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Pandora Music Service Prepares To Go Public

by Sean P. Aune | February 12, 2011February 12, 2011 1:00 pm PDT

PandoraPandora, the popular streaming Internet music service, has filed the paperwork necessary to take itself public.

In documents filed with the Securities and Exchange Commission (SEC) on Feb. 11th, it was revealed that Pandora was intending to issue shares of common stock of itself in the near future.  According to the filing, the company now has 80 million registered users, up from 46 million the year before, and had a loss of only $328,000 off of revenues of $90 million in the first nine months of 2010.  While a loss is still a loss, compared to the $16.7 million it lost a year prior on revenues of $55 million, the company is obviously on the right path.

The documents also revealed that currently $78 million of its $90 million revenue comes from advertising with the remaining $12 million being made up from subscriptions.  Considering a subscription for a year is $36, that means that only 333,000+ of its users pay for the advertising free version of the service.

While the paid subscription number could be better, it’s still not bad for a company that Tim Westergren, the founder of Pandora, told The Washington Post in July 2008 was on the verge of collapse.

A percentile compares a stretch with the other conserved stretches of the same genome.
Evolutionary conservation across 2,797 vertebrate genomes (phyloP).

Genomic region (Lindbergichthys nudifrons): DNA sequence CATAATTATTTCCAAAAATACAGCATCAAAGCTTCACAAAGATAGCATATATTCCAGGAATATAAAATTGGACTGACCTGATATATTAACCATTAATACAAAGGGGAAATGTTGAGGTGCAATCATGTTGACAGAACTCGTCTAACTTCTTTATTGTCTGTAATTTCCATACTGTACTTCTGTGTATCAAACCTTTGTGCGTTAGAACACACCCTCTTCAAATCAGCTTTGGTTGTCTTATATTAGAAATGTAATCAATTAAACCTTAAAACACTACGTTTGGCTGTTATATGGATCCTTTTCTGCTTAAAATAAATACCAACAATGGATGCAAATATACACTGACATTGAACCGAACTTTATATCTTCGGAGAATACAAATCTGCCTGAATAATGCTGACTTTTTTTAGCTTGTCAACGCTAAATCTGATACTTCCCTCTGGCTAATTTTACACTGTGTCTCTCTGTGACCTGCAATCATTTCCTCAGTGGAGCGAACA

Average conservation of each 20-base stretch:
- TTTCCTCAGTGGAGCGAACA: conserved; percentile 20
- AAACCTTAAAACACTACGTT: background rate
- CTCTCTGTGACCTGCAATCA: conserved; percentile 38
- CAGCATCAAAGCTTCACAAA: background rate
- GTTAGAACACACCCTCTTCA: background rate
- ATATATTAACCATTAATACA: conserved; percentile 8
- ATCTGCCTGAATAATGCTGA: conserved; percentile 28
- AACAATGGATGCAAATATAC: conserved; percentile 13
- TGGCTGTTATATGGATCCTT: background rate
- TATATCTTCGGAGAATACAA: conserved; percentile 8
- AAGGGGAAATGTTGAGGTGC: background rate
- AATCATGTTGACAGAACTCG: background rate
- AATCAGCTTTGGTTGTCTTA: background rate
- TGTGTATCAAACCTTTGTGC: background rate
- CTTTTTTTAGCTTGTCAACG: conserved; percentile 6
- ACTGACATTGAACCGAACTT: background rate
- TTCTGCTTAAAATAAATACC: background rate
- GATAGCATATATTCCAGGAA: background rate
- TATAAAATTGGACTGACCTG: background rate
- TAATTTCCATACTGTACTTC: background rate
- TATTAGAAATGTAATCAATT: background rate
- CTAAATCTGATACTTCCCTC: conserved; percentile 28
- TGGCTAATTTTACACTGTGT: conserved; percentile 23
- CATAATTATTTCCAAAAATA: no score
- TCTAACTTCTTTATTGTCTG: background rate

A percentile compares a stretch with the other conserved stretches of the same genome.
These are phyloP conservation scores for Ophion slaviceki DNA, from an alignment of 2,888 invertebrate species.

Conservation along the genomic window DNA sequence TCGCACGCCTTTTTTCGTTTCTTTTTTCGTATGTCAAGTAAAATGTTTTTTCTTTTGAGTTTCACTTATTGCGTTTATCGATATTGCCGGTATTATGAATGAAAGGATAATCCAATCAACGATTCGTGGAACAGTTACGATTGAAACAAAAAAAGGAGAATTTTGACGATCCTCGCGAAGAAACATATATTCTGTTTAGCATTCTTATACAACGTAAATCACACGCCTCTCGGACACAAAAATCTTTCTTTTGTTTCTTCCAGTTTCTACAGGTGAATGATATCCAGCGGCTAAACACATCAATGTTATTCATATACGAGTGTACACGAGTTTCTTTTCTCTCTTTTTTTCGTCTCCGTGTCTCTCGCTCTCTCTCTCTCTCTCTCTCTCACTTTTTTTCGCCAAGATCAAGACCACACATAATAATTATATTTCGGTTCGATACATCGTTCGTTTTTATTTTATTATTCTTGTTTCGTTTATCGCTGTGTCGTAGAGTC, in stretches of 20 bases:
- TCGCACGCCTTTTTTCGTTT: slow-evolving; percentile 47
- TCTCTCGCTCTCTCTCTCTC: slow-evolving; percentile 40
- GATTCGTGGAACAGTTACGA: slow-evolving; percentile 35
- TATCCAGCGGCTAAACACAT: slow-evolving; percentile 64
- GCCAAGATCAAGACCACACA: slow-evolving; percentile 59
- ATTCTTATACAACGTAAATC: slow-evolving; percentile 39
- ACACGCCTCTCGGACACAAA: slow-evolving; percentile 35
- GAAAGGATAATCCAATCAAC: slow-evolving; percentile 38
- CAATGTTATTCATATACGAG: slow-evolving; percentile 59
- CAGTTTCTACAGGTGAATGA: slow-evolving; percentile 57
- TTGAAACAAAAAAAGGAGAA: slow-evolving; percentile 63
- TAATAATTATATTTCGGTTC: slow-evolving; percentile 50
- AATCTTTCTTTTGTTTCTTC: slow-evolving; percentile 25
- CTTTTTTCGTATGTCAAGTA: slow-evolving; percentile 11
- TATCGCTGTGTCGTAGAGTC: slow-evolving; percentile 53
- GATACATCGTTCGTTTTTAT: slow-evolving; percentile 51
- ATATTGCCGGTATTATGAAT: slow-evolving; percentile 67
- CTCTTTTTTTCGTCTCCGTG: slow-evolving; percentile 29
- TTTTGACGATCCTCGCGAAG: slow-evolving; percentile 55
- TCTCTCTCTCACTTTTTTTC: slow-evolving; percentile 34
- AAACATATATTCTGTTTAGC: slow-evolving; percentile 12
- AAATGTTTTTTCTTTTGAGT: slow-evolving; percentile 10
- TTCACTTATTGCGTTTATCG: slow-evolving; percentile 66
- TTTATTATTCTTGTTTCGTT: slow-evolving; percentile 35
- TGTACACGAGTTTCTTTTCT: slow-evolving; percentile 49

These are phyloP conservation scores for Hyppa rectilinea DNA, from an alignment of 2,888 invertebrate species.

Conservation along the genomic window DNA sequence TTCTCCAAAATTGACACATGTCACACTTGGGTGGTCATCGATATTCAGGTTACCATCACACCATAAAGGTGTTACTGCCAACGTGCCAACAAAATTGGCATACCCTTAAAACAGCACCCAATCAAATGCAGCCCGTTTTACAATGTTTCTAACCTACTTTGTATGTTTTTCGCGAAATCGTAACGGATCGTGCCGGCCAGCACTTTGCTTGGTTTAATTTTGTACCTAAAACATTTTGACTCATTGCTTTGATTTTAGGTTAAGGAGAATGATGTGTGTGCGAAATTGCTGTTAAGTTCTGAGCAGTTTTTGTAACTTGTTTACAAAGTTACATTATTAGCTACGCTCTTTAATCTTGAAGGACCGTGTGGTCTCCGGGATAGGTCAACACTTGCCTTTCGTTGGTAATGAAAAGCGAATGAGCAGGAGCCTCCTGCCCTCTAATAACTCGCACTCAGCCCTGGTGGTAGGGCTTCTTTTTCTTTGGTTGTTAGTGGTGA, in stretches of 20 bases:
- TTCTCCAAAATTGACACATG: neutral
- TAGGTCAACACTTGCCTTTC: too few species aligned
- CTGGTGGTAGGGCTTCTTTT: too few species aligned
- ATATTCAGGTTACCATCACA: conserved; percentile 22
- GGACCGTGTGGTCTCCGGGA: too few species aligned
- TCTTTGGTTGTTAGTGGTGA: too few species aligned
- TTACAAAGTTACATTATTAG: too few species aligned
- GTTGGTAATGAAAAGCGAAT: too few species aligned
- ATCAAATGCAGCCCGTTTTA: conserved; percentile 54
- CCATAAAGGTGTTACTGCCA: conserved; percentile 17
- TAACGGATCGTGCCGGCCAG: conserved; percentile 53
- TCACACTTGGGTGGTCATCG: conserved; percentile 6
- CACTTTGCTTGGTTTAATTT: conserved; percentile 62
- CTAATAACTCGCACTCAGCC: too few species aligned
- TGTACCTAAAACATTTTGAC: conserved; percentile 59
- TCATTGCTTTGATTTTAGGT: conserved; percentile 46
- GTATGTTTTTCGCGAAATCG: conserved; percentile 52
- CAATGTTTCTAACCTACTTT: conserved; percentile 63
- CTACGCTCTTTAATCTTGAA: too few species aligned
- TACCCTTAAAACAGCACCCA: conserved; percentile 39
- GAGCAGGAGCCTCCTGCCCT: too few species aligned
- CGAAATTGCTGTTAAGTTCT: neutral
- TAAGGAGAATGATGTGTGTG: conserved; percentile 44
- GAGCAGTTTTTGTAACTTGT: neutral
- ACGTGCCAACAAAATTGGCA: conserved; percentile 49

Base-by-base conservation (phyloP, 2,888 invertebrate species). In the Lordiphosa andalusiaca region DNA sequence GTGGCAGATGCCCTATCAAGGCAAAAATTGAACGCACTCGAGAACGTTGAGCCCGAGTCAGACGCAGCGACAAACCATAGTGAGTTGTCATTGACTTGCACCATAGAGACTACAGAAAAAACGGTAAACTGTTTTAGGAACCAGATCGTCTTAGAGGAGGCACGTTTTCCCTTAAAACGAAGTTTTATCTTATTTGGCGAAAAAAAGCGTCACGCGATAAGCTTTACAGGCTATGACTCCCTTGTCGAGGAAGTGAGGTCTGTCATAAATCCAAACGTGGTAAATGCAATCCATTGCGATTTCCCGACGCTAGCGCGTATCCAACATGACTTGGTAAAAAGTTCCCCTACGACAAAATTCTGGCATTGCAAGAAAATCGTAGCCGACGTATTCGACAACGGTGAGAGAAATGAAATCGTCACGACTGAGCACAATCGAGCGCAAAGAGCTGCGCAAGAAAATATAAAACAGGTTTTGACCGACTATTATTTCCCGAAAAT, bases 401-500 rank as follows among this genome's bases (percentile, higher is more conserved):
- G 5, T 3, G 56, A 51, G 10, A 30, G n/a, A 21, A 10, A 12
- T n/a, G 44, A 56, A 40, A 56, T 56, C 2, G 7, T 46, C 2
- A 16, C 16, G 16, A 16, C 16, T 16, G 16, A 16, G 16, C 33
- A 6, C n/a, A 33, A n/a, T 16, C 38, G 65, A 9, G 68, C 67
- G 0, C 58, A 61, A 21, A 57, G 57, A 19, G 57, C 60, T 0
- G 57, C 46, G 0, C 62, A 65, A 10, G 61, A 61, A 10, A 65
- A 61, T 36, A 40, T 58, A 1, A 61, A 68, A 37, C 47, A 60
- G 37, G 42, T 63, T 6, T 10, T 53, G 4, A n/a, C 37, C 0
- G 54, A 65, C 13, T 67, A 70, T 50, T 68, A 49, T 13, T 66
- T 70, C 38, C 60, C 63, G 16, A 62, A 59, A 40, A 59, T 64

At the time of that interview, there was a movement to double the royalty rate that Internet radio sites paid to copyright holders.  There was simply no way that Pandora could absorb those loses, and Mr. Westergren was going to have to look into shutting down the company if some sort of deal couldn’t be negotiated.  It took nearly a year to work out the deal, but a more favorable royalty rate was finally reached and the company was able to keep its doors open.  In July 2007 the service did have to shut down listeners outside of the United States, and it still hasn’t been able to re-open those doors due to copyright and licensing issues.

Pandora has been extremely aggressive in its distribution plans, showing up in just about every Internet connected device you can imagine from smartphones to television apps.  The next frontier is apparently to be included in car radio systems meaning that the service will become almost as universal as traditional terrestrial radio.

There is no word on when the shares of common stock will be issued.

What say you?  Would you invest in Pandora?


Sean P. Aune

Sean P. Aune has been a professional technology blogger since July 2007, but his love of tech dates back to at least 1976 when his parents bought...

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